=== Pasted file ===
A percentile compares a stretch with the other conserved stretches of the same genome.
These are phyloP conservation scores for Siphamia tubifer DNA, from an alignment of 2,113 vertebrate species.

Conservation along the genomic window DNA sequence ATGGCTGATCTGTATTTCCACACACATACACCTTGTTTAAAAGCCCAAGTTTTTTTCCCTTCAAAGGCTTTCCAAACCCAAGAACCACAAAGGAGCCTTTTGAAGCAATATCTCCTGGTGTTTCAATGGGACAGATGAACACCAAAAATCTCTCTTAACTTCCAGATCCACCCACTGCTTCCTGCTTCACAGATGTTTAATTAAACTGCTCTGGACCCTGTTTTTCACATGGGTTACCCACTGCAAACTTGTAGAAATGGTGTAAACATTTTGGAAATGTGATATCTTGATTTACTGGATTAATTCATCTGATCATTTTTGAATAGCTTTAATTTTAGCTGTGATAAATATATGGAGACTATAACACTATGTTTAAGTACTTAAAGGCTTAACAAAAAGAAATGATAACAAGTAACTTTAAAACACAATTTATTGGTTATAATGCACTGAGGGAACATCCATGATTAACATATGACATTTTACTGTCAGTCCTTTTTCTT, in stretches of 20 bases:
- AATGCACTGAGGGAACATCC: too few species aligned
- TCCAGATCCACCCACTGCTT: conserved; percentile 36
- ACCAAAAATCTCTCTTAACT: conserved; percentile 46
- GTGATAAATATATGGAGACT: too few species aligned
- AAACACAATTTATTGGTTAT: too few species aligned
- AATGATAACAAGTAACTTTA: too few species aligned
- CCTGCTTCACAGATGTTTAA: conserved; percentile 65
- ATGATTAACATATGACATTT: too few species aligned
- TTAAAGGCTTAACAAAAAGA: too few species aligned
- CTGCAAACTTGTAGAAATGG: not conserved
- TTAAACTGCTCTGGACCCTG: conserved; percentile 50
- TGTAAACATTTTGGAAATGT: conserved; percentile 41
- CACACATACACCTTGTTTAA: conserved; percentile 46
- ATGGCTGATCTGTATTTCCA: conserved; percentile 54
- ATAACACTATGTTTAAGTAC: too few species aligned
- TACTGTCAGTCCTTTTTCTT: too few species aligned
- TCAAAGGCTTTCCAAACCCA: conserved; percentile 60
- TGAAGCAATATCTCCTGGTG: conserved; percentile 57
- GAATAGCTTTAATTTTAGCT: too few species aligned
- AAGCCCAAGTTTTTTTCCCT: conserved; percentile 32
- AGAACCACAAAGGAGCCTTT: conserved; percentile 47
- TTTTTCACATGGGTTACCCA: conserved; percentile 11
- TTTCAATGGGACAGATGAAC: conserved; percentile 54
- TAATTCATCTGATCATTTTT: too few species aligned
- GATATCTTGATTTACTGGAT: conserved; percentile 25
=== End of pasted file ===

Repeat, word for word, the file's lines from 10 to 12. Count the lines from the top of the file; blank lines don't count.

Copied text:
- CCTGCTTCACAGATGTTTAA: conserved; percentile 65
- ATGATTAACATATGACATTT: too few species aligned
- TTAAAGGCTTAACAAAAAGA: too few species aligned